instrument and damages with the RTC of Antipolo, Rizal.
Hence, the petition for review on certiorari.
The trial court issued a temporary restraining order enjoining
private respondents from ejecting petitioners from the premises of the
disputed property; this was soon replaced by a writ of preliminary
injunction. ISSUES:
(1) Whether respondent court erred in ruling that by declaring private action for reformation unmeritorious because there was no showing
respondents in default they were denied due process of law, and that the failure of the deed of sale to express the parties true
intention was because of mistake, fraud, inequitable conduct, or
(2) Whether respondent court erred in ruling that the trial court’s accident. Indeed, in the present case, reformation may not be proper
decision violates the constitutional requirement that it should for failure to fully meet the requisites in Article 1359 of the Civil Code.
clearly and distinctly state the facts and the law on which it is However, the fact that the complaint filed by petitioners before the
based. trial court was categorized to be one for reformation of instrument
should not preclude the Court from passing upon the issue of
HELD: whether the transaction was in fact an equitable mortgage as the
same has been squarely raised in the complaint. Thus we have held
(1) Well-settled is the rule that courts should be liberal in setting that it is not the caption of the pleading but the allegations therein
aside orders of default for judgments of default are frowned upon, that determine the nature of the action, and the Court shall grant
unless in cases where it clearly appears that the reopening of the relief warranted by the allegations and the proof even if no such relief
case is intended for delay.The issuance of orders of default should is prayed for.
be the exception rather than the rule, to be allowed only in clear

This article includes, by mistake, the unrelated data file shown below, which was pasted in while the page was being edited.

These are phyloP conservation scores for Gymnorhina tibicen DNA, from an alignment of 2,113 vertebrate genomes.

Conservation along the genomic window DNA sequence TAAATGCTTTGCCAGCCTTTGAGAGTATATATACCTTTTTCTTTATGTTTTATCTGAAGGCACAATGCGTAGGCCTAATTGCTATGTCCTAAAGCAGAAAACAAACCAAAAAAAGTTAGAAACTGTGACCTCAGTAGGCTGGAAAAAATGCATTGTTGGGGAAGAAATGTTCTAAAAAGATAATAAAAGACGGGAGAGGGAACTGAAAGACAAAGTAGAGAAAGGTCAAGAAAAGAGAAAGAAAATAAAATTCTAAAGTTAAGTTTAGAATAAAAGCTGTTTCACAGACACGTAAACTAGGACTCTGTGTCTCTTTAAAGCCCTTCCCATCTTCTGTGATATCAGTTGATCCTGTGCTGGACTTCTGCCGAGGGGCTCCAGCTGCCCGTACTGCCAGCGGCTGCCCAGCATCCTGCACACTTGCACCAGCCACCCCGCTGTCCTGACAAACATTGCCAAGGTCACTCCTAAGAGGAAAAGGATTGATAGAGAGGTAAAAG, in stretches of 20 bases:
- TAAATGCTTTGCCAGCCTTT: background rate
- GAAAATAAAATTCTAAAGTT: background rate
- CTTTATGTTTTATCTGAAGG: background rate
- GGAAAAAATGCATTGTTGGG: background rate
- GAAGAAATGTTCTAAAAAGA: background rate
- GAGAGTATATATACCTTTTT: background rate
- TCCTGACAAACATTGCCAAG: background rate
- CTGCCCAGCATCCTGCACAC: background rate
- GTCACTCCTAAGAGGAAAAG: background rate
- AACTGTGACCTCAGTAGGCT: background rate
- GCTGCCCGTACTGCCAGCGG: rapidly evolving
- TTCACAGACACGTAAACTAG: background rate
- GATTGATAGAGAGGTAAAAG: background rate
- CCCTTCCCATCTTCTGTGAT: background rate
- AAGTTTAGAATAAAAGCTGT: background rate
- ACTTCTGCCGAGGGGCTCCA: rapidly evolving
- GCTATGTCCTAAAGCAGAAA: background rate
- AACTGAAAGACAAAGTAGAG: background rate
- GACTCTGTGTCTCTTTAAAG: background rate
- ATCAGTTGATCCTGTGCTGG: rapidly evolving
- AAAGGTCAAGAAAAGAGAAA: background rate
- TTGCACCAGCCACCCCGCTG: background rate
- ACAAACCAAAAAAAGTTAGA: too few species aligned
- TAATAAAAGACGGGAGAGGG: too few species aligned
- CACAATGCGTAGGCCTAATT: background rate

cases of obstinate refusal by the defendant to comply with the orders The Supreme Court REVERSED and SET ASIDE the decision of
of the trial court. the Court of Appeals and REINSTATED the decision of the RTC of
Antipolo, Rizal with the MODIFICATION that the award of moral
Under the factual milieu of this case, the RTC was indeed remiss damages be reduced to 30,000.00 pesos.
in denying private respondents’ motion to lift the order of default and
to strike out the evidence presented by petitioners ex parte,
especially considering that an answer was filed, though out of time.
We thus sustain the holding of the Court of Appeals that the default
order of the RTC was immoderate and in violation of private
respondents’ due process rights. However, we do not think that the
violation was of a degree as to justify a remand of the proceedings to
the trial court, first, because such relief was not prayed for by private
respondents, and second, because the affirmative defenses and
evidence that private respondents would have presented before the
RTC were capably ventilated before respondent court, and were
taken into account by the latter. To emphasize, the reversal of
respondent court was not simply on due process grounds but on the
merits, going into the issue of whether the transaction was one of
equitable mortgage or of sale, and so we find that we can properly
take cognizance of the substantive issue in this case, while of course
bearing in mind the inordinate manner by which the RTC issued its
default order.

(2) As regards this issue, we reverse for being unfounded the


holding of the Court of Appeals since the RTC decision complied
with the constitutional requirement to state clearly and distinctly the
facts and the law on which it was based.

Before we fully set aside this issue, it will be recalled that the
instant petition originated as a complaint for reformation filed before
the RTC of Antipolo, Rizal. The Court of Appeals found petitioner’s